G-strain should not affect COVID-19 vaccines

By Sian Stringer, Emily Connell

9 October 2020

5 minute read

An image of SARS-CoV-2

The G-strain of the SARS-CoV-2 virus is now the most dominant strain worldwide. But our research found COVID-19 vaccines developed with the old strain should work against this newer strain.

You may have heard about the ‘G-strain’ of SARS-CoV-2, the virus causing COVID-19. It’s now the most dominant strain of the virus worldwide. But there has been some speculation about whether COVID-19 vaccines in development would still work against it.  

Our researchers have conducted an experiment that shows vaccines developed with an older virus strain should still work against the G-strain. 

But what’s all the fuss about? Let’s take a closer look. 

What’s the G-strain of SARS-CoV-2?

As a virus adapts to a new host (in this case, humans) it can mutate, creating new strains.  

Our Dangerous Pathogens Team Leader Dr Vasan Vasan said it’s normal for different dominant strains of the virus to appear over time.

Researchers analyse published genome sequences of virus samples to spot new strains and even track their spread around the world,” he said.  

As the COVID-19 threat grew earlier this year, researchers around the world got to work. They were creating potential vaccines against the causative virus, SARS-CoV-2. TheD-strain’ was the initial version of the virus, and vaccines were created to target its distinctive spike protein. This includes the vaccine candidates by Inovio Pharmaceuticals and Oxford University we’ve been testing in pre-clinical studies. 

But SARS-CoV-2 kept mutating as it spread. A new strain bumped the ‘D-strain’ out of the top spot. It’s called the ‘G-strain’ or the D614G mutation. And it now accounts for about 85 per cent of cases worldwide. 

Infographic showing the percentage of COVID-19 cases with the newer G-strain of the virus.

84.6 per cent of COVID-19 cases worldwide are caused by the newer G-strain.

What were we worried about?

Crucially, the G-strain included a mutation in a critical spot: the spike protein. 

“The spike protein binds to receptors in our lungs and airways (called ACE2), using them as an entry point to infect cells. So most vaccine candidates have been developed to target the spike protein,” Vasan said. 

Trials of potential vaccines were already underway all over the world. Hardworking researchers were working long days, day after day, throwing their collective brainpower into solving this problemSo it was natural for everyone to ask: if the spike protein had changed, would the vaccine candidates still work?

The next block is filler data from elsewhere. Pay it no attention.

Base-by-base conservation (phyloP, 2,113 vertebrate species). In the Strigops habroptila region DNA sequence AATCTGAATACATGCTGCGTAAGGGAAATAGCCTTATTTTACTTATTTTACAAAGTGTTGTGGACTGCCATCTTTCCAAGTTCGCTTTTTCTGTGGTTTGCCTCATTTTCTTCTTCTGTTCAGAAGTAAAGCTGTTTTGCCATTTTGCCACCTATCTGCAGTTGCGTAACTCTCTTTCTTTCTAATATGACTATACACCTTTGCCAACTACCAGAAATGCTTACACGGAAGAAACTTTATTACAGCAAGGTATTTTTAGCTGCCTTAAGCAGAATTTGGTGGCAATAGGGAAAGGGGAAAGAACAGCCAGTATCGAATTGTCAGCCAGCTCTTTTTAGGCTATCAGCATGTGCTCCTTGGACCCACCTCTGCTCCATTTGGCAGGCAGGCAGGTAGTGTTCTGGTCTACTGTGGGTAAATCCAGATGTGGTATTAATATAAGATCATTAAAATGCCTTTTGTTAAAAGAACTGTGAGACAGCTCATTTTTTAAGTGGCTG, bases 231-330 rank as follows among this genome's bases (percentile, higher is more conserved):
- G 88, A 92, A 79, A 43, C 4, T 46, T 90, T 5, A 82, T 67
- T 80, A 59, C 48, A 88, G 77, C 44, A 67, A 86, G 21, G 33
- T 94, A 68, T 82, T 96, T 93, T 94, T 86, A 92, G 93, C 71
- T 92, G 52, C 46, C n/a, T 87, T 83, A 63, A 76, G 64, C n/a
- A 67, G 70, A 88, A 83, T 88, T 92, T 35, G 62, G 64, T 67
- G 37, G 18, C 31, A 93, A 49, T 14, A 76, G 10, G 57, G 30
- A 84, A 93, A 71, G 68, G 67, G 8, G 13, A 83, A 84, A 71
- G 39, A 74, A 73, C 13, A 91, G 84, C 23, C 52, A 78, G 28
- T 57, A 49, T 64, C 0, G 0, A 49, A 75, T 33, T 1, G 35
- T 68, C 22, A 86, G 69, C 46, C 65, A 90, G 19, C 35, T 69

Infographic showing the number of G-strain in COVID-19 cases in Australia.

85.7 per cent of COVID-19 cases in Australia are caused by the G-strain.

We tested vaccine candidates against the G-strain

With so much doubt in the air, it was time for some cold hard science over at our Australian Centre for Disease Preparedness. 

Our researchers took blood samples from ferrets vaccinated with the Inovio candidate (as human samples were not yet available). They tested these samples against SARS-CoV-2 virus strains, both with and without the D614G mutation.  

The results were clear: samples from vaccinated ferrets showed a strong immune response against the virus. They developed neutralising antibodies… even against the G-strain!  

Our researcher Dr Alex McAuley said this is known as the B-cell response and is important for a vaccine’s short-term efficacy. 

“It also means the body is likely to have developed memory B-cells. They remember past infections and quickly produce antibodies when the virus is detected again,” he said. 

In other words, the team’s experiment showed the spike protein in the G-strain is still vulnerable to vaccine candidates designed against it. 

Vasan says the virus is also unlikely to need frequent ‘vaccine matching’. 

“Vaccine matching is where vaccines need to be tweaked seasonally for the northern and southern hemispheres, as we have with influenza,” Vasan said. 

“This is to keep up with new dominant strains of the virus. But it’s unlikely we’ll need that with SARS-CoV-2 based on how this virus is behaving to date.  

“Unlike the influenza virus, the SARS-CoV-2 virus has a proofreading mechanism, so it doesn’t mutate as fast.”

An animation of the g-strain of the sars-cov-2 virus

Biomolecular modelling of the SARS-CoV-2 spike protein.

We used biomolecular modelling too

Biomolecular modelling involves simulating on a computer to visualise how different molecules move, including viral molecules like SARS-CoV-2. It also enables us to visualise how they might interact with potential vaccines or drugs. 

Dr Michael Kuiper is the Team Leader of the Molecular & Materials Modelling Group at CSIRO’s Data61. His team used biomolecular modelling to take a closer look at the G-strain. And this confirmed that the mutation would not change how effective the vaccine candidate tested would be. 

“Biomolecular modelling allows us to understand how the virus works, what mutations look like and how they change the virus,” Michael said. 

“It also tells us how we might be able to combat it. Every movement from a molecule is a potential Achilles’ Heel – if we can understand the virus and how it operates, we can discover and understand its vulnerabilities.”